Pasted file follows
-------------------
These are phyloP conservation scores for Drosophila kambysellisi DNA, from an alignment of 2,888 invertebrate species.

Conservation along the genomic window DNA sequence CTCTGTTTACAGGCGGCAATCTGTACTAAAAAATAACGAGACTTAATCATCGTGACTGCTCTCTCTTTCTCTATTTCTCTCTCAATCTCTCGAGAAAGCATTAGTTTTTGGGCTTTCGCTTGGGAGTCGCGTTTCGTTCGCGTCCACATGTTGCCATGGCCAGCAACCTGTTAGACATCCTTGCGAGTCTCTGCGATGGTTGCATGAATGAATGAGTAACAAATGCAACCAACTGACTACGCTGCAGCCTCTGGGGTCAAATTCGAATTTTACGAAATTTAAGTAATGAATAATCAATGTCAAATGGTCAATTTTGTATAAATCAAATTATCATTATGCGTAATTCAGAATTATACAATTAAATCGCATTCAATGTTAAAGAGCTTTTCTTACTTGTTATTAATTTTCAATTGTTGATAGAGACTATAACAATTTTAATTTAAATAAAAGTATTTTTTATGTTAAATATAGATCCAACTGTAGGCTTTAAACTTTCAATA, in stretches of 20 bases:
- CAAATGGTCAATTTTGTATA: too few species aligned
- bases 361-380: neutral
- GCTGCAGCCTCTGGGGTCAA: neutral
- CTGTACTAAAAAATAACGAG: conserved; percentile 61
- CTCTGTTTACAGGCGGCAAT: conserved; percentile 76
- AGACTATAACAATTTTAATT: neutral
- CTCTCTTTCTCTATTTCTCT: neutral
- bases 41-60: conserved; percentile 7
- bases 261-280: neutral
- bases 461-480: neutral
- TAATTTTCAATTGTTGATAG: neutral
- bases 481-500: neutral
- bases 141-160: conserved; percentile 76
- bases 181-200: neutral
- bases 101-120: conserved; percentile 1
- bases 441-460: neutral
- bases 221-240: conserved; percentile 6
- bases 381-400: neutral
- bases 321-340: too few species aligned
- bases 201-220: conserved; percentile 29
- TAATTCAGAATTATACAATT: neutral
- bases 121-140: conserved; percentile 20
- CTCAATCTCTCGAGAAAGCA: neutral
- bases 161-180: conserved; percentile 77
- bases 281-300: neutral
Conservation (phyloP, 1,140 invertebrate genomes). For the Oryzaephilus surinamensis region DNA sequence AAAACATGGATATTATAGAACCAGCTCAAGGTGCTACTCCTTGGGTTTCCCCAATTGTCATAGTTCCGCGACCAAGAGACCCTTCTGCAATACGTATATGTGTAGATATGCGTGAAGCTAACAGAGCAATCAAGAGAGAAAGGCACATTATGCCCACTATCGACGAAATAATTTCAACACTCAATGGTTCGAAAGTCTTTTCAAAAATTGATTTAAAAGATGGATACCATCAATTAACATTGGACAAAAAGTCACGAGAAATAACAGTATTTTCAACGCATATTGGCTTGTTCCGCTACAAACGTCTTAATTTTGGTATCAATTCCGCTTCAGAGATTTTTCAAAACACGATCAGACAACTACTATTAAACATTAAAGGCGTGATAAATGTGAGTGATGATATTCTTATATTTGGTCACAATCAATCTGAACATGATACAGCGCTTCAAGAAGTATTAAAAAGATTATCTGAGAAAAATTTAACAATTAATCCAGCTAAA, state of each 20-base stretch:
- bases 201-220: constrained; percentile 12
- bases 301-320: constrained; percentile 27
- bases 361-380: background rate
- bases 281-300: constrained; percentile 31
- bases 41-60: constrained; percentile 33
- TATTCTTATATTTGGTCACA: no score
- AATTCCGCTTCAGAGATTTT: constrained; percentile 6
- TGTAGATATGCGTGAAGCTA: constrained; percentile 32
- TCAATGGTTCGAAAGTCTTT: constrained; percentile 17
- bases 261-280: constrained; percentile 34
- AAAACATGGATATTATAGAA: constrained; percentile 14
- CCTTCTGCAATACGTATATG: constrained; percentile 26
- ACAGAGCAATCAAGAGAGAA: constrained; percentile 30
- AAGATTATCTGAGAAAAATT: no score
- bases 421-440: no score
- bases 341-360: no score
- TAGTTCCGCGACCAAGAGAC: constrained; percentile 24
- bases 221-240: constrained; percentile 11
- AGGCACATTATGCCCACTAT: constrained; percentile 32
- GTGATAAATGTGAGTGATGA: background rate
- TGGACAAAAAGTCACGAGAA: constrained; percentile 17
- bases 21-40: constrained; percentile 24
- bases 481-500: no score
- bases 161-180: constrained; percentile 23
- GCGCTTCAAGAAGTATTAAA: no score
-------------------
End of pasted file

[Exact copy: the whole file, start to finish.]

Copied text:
These are phyloP conservation scores for Drosophila kambysellisi DNA, from an alignment of 2,888 invertebrate species.

Conservation along the genomic window DNA sequence CTCTGTTTACAGGCGGCAATCTGTACTAAAAAATAACGAGACTTAATCATCGTGACTGCTCTCTCTTTCTCTATTTCTCTCTCAATCTCTCGAGAAAGCATTAGTTTTTGGGCTTTCGCTTGGGAGTCGCGTTTCGTTCGCGTCCACATGTTGCCATGGCCAGCAACCTGTTAGACATCCTTGCGAGTCTCTGCGATGGTTGCATGAATGAATGAGTAACAAATGCAACCAACTGACTACGCTGCAGCCTCTGGGGTCAAATTCGAATTTTACGAAATTTAAGTAATGAATAATCAATGTCAAATGGTCAATTTTGTATAAATCAAATTATCATTATGCGTAATTCAGAATTATACAATTAAATCGCATTCAATGTTAAAGAGCTTTTCTTACTTGTTATTAATTTTCAATTGTTGATAGAGACTATAACAATTTTAATTTAAATAAAAGTATTTTTTATGTTAAATATAGATCCAACTGTAGGCTTTAAACTTTCAATA, in stretches of 20 bases:
- CAAATGGTCAATTTTGTATA: too few species aligned
- bases 361-380: neutral
- GCTGCAGCCTCTGGGGTCAA: neutral
- CTGTACTAAAAAATAACGAG: conserved; percentile 61
- CTCTGTTTACAGGCGGCAAT: conserved; percentile 76
- AGACTATAACAATTTTAATT: neutral
- CTCTCTTTCTCTATTTCTCT: neutral
- bases 41-60: conserved; percentile 7
- bases 261-280: neutral
- bases 461-480: neutral
- TAATTTTCAATTGTTGATAG: neutral
- bases 481-500: neutral
- bases 141-160: conserved; percentile 76
- bases 181-200: neutral
- bases 101-120: conserved; percentile 1
- bases 441-460: neutral
- bases 221-240: conserved; percentile 6
- bases 381-400: neutral
- bases 321-340: too few species aligned
- bases 201-220: conserved; percentile 29
- TAATTCAGAATTATACAATT: neutral
- bases 121-140: conserved; percentile 20
- CTCAATCTCTCGAGAAAGCA: neutral
- bases 161-180: conserved; percentile 77
- bases 281-300: neutral
Conservation (phyloP, 1,140 invertebrate genomes). For the Oryzaephilus surinamensis region DNA sequence AAAACATGGATATTATAGAACCAGCTCAAGGTGCTACTCCTTGGGTTTCCCCAATTGTCATAGTTCCGCGACCAAGAGACCCTTCTGCAATACGTATATGTGTAGATATGCGTGAAGCTAACAGAGCAATCAAGAGAGAAAGGCACATTATGCCCACTATCGACGAAATAATTTCAACACTCAATGGTTCGAAAGTCTTTTCAAAAATTGATTTAAAAGATGGATACCATCAATTAACATTGGACAAAAAGTCACGAGAAATAACAGTATTTTCAACGCATATTGGCTTGTTCCGCTACAAACGTCTTAATTTTGGTATCAATTCCGCTTCAGAGATTTTTCAAAACACGATCAGACAACTACTATTAAACATTAAAGGCGTGATAAATGTGAGTGATGATATTCTTATATTTGGTCACAATCAATCTGAACATGATACAGCGCTTCAAGAAGTATTAAAAAGATTATCTGAGAAAAATTTAACAATTAATCCAGCTAAA, state of each 20-base stretch:
- bases 201-220: constrained; percentile 12
- bases 301-320: constrained; percentile 27
- bases 361-380: background rate
- bases 281-300: constrained; percentile 31
- bases 41-60: constrained; percentile 33
- TATTCTTATATTTGGTCACA: no score
- AATTCCGCTTCAGAGATTTT: constrained; percentile 6
- TGTAGATATGCGTGAAGCTA: constrained; percentile 32
- TCAATGGTTCGAAAGTCTTT: constrained; percentile 17
- bases 261-280: constrained; percentile 34
- AAAACATGGATATTATAGAA: constrained; percentile 14
- CCTTCTGCAATACGTATATG: constrained; percentile 26
- ACAGAGCAATCAAGAGAGAA: constrained; percentile 30
- AAGATTATCTGAGAAAAATT: no score
- bases 421-440: no score
- bases 341-360: no score
- TAGTTCCGCGACCAAGAGAC: constrained; percentile 24
- bases 221-240: constrained; percentile 11
- AGGCACATTATGCCCACTAT: constrained; percentile 32
- GTGATAAATGTGAGTGATGA: background rate
- TGGACAAAAAGTCACGAGAA: constrained; percentile 17
- bases 21-40: constrained; percentile 24
- bases 481-500: no score
- bases 161-180: constrained; percentile 23
- GCGCTTCAAGAAGTATTAAA: no score